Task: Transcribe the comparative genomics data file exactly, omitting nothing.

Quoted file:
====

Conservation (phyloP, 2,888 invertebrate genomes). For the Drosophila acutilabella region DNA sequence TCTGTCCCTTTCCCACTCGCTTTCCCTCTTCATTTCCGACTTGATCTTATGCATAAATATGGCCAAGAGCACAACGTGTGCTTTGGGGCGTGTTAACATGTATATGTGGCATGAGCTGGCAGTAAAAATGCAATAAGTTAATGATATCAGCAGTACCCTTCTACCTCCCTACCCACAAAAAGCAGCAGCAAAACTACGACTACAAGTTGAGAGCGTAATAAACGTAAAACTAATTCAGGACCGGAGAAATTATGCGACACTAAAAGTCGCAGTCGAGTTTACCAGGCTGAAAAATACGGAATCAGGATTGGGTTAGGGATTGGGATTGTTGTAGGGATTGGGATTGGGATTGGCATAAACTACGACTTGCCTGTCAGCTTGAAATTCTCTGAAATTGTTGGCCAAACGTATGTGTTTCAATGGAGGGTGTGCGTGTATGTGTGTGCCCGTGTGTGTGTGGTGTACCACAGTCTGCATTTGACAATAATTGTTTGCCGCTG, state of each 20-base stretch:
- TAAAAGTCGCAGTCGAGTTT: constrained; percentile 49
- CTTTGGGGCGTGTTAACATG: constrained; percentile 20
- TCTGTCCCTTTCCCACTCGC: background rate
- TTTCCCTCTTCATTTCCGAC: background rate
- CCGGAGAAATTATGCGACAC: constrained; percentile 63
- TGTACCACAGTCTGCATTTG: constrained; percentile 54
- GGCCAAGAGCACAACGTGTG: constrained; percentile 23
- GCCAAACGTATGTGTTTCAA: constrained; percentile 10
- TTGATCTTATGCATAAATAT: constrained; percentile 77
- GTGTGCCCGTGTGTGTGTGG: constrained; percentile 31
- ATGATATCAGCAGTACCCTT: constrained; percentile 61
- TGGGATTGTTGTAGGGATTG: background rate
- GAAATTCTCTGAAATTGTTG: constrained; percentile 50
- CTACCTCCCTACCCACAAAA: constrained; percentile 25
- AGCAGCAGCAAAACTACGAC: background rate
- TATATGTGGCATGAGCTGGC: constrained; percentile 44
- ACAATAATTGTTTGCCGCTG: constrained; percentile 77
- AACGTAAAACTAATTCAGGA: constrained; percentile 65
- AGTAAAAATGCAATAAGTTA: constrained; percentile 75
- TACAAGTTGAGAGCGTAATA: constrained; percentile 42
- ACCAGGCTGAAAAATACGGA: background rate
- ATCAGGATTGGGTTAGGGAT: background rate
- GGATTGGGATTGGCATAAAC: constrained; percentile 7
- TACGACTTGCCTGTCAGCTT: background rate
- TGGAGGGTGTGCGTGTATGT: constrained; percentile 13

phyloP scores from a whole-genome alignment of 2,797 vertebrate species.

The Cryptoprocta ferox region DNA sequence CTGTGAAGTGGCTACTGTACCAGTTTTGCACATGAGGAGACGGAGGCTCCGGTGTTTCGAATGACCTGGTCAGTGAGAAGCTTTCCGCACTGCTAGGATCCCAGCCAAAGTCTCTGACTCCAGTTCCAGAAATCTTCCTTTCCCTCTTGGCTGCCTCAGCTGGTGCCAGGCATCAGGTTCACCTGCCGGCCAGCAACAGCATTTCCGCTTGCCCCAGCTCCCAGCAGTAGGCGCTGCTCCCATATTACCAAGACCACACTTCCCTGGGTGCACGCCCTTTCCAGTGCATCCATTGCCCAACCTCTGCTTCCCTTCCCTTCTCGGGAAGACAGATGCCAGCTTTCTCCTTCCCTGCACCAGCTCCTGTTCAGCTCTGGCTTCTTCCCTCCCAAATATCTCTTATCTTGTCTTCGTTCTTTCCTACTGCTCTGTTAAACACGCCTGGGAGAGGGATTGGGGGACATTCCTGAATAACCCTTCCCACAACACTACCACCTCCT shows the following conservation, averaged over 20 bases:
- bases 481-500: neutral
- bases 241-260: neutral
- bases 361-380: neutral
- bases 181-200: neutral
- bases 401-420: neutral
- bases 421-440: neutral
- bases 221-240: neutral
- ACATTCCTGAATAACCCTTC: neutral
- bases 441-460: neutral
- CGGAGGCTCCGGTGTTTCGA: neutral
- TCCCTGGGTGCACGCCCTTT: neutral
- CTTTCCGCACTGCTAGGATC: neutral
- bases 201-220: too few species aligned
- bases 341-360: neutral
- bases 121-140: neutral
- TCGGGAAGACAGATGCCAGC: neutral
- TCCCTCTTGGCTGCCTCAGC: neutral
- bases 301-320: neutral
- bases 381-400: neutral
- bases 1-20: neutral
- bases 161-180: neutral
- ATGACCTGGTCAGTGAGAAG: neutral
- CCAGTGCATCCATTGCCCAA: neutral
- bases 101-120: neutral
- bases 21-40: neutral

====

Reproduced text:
Conservation (phyloP, 2,888 invertebrate genomes). For the Drosophila acutilabella region DNA sequence TCTGTCCCTTTCCCACTCGCTTTCCCTCTTCATTTCCGACTTGATCTTATGCATAAATATGGCCAAGAGCACAACGTGTGCTTTGGGGCGTGTTAACATGTATATGTGGCATGAGCTGGCAGTAAAAATGCAATAAGTTAATGATATCAGCAGTACCCTTCTACCTCCCTACCCACAAAAAGCAGCAGCAAAACTACGACTACAAGTTGAGAGCGTAATAAACGTAAAACTAATTCAGGACCGGAGAAATTATGCGACACTAAAAGTCGCAGTCGAGTTTACCAGGCTGAAAAATACGGAATCAGGATTGGGTTAGGGATTGGGATTGTTGTAGGGATTGGGATTGGGATTGGCATAAACTACGACTTGCCTGTCAGCTTGAAATTCTCTGAAATTGTTGGCCAAACGTATGTGTTTCAATGGAGGGTGTGCGTGTATGTGTGTGCCCGTGTGTGTGTGGTGTACCACAGTCTGCATTTGACAATAATTGTTTGCCGCTG, state of each 20-base stretch:
- TAAAAGTCGCAGTCGAGTTT: constrained; percentile 49
- CTTTGGGGCGTGTTAACATG: constrained; percentile 20
- TCTGTCCCTTTCCCACTCGC: background rate
- TTTCCCTCTTCATTTCCGAC: background rate
- CCGGAGAAATTATGCGACAC: constrained; percentile 63
- TGTACCACAGTCTGCATTTG: constrained; percentile 54
- GGCCAAGAGCACAACGTGTG: constrained; percentile 23
- GCCAAACGTATGTGTTTCAA: constrained; percentile 10
- TTGATCTTATGCATAAATAT: constrained; percentile 77
- GTGTGCCCGTGTGTGTGTGG: constrained; percentile 31
- ATGATATCAGCAGTACCCTT: constrained; percentile 61
- TGGGATTGTTGTAGGGATTG: background rate
- GAAATTCTCTGAAATTGTTG: constrained; percentile 50
- CTACCTCCCTACCCACAAAA: constrained; percentile 25
- AGCAGCAGCAAAACTACGAC: background rate
- TATATGTGGCATGAGCTGGC: constrained; percentile 44
- ACAATAATTGTTTGCCGCTG: constrained; percentile 77
- AACGTAAAACTAATTCAGGA: constrained; percentile 65
- AGTAAAAATGCAATAAGTTA: constrained; percentile 75
- TACAAGTTGAGAGCGTAATA: constrained; percentile 42
- ACCAGGCTGAAAAATACGGA: background rate
- ATCAGGATTGGGTTAGGGAT: background rate
- GGATTGGGATTGGCATAAAC: constrained; percentile 7
- TACGACTTGCCTGTCAGCTT: background rate
- TGGAGGGTGTGCGTGTATGT: constrained; percentile 13

phyloP scores from a whole-genome alignment of 2,797 vertebrate species.

The Cryptoprocta ferox region DNA sequence CTGTGAAGTGGCTACTGTACCAGTTTTGCACATGAGGAGACGGAGGCTCCGGTGTTTCGAATGACCTGGTCAGTGAGAAGCTTTCCGCACTGCTAGGATCCCAGCCAAAGTCTCTGACTCCAGTTCCAGAAATCTTCCTTTCCCTCTTGGCTGCCTCAGCTGGTGCCAGGCATCAGGTTCACCTGCCGGCCAGCAACAGCATTTCCGCTTGCCCCAGCTCCCAGCAGTAGGCGCTGCTCCCATATTACCAAGACCACACTTCCCTGGGTGCACGCCCTTTCCAGTGCATCCATTGCCCAACCTCTGCTTCCCTTCCCTTCTCGGGAAGACAGATGCCAGCTTTCTCCTTCCCTGCACCAGCTCCTGTTCAGCTCTGGCTTCTTCCCTCCCAAATATCTCTTATCTTGTCTTCGTTCTTTCCTACTGCTCTGTTAAACACGCCTGGGAGAGGGATTGGGGGACATTCCTGAATAACCCTTCCCACAACACTACCACCTCCT shows the following conservation, averaged over 20 bases:
- bases 481-500: neutral
- bases 241-260: neutral
- bases 361-380: neutral
- bases 181-200: neutral
- bases 401-420: neutral
- bases 421-440: neutral
- bases 221-240: neutral
- ACATTCCTGAATAACCCTTC: neutral
- bases 441-460: neutral
- CGGAGGCTCCGGTGTTTCGA: neutral
- TCCCTGGGTGCACGCCCTTT: neutral
- CTTTCCGCACTGCTAGGATC: neutral
- bases 201-220: too few species aligned
- bases 341-360: neutral
- bases 121-140: neutral
- TCGGGAAGACAGATGCCAGC: neutral
- TCCCTCTTGGCTGCCTCAGC: neutral
- bases 301-320: neutral
- bases 381-400: neutral
- bases 1-20: neutral
- bases 161-180: neutral
- ATGACCTGGTCAGTGAGAAG: neutral
- CCAGTGCATCCATTGCCCAA: neutral
- bases 101-120: neutral
- bases 21-40: neutral